Nanotech safety high on Congress' priority list
Legislation highlights the growing attention on Capitol Hill for the need to strengthen federal efforts to learn more about the potential environmental, health and safety risks posed by engineered nanomaterials.
Washington, DC U.S. House Science and Technology Committee has introduced legislation that highlights the growing attention on Capitol Hill for the need to strengthen federal efforts to learn more about the potential environmental, health and safety (EHS) risks posed by engineered nanomaterials. Nanotechnology is an emerging technology that promises to usher in the next Industrial Revolution and is the focus of an annual $1.5 billion federal research investment.
The new bill (HR 554) is almost identical to legislation that passed the House last year with overwhelming bi-partisan support by a vote of 407 to 6. The Senate was expected to mark up similar legislation, but lawmakers ran out of time during the session.
Introduction of the bill follows former Environmental Protection Agency (EPA) official J. Clarence (Terry) Davies’ report making a series of recommendations for improving federal risk research and oversight of engineered nanomaterials at EPA, the Food and Drug Administration, and the Consumer Product Safety Commission. The report published by the Project on Emerging Nanotechnologies (PEN), “ Nanotechnology Oversight: An Agenda for the Next Administration ,” offers a host of proposals for how Congress, federal agencies and the White House can improve oversight of engineered nanomaterials.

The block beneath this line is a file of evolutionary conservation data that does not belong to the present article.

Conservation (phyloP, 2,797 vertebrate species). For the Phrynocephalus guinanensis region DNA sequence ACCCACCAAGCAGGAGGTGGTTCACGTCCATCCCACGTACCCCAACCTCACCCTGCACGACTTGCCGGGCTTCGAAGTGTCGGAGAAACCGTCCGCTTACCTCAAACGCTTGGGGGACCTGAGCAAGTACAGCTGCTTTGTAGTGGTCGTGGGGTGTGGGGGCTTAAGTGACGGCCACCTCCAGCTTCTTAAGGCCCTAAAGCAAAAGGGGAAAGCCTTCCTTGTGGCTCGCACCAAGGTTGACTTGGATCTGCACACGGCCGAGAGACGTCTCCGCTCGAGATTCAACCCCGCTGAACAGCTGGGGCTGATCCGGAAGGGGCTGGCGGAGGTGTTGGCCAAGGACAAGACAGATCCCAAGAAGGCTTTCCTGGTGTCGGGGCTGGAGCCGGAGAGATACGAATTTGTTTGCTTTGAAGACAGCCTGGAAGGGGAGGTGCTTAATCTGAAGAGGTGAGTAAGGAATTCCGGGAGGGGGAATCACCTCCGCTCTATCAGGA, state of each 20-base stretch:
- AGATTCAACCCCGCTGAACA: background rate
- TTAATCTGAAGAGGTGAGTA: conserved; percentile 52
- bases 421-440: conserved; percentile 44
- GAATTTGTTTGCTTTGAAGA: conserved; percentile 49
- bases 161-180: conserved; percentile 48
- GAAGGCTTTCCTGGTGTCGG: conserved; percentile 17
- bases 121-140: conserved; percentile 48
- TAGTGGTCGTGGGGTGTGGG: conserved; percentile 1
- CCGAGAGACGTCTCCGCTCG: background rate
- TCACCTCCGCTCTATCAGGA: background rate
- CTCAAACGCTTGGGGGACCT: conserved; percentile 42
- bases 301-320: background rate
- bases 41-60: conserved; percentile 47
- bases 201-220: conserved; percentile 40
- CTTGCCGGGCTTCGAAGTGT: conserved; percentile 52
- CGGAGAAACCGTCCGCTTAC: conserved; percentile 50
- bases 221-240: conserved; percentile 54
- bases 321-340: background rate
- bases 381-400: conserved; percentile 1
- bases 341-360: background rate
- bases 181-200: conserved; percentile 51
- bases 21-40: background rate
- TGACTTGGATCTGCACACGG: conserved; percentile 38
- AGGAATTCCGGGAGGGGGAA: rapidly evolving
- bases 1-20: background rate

"We know that when materials are developed at the nanoscale that they pose potential risks that do not appear at the macroscale," says David Rejeski, PEN's director. "This new bill shows that lawmakers recognize both nanotechnology's enormous promise and possible problems. The legislation reflects mounting Congressional interest in understanding potential risks in order to protect the public and to encourage safe commercial development and investment."
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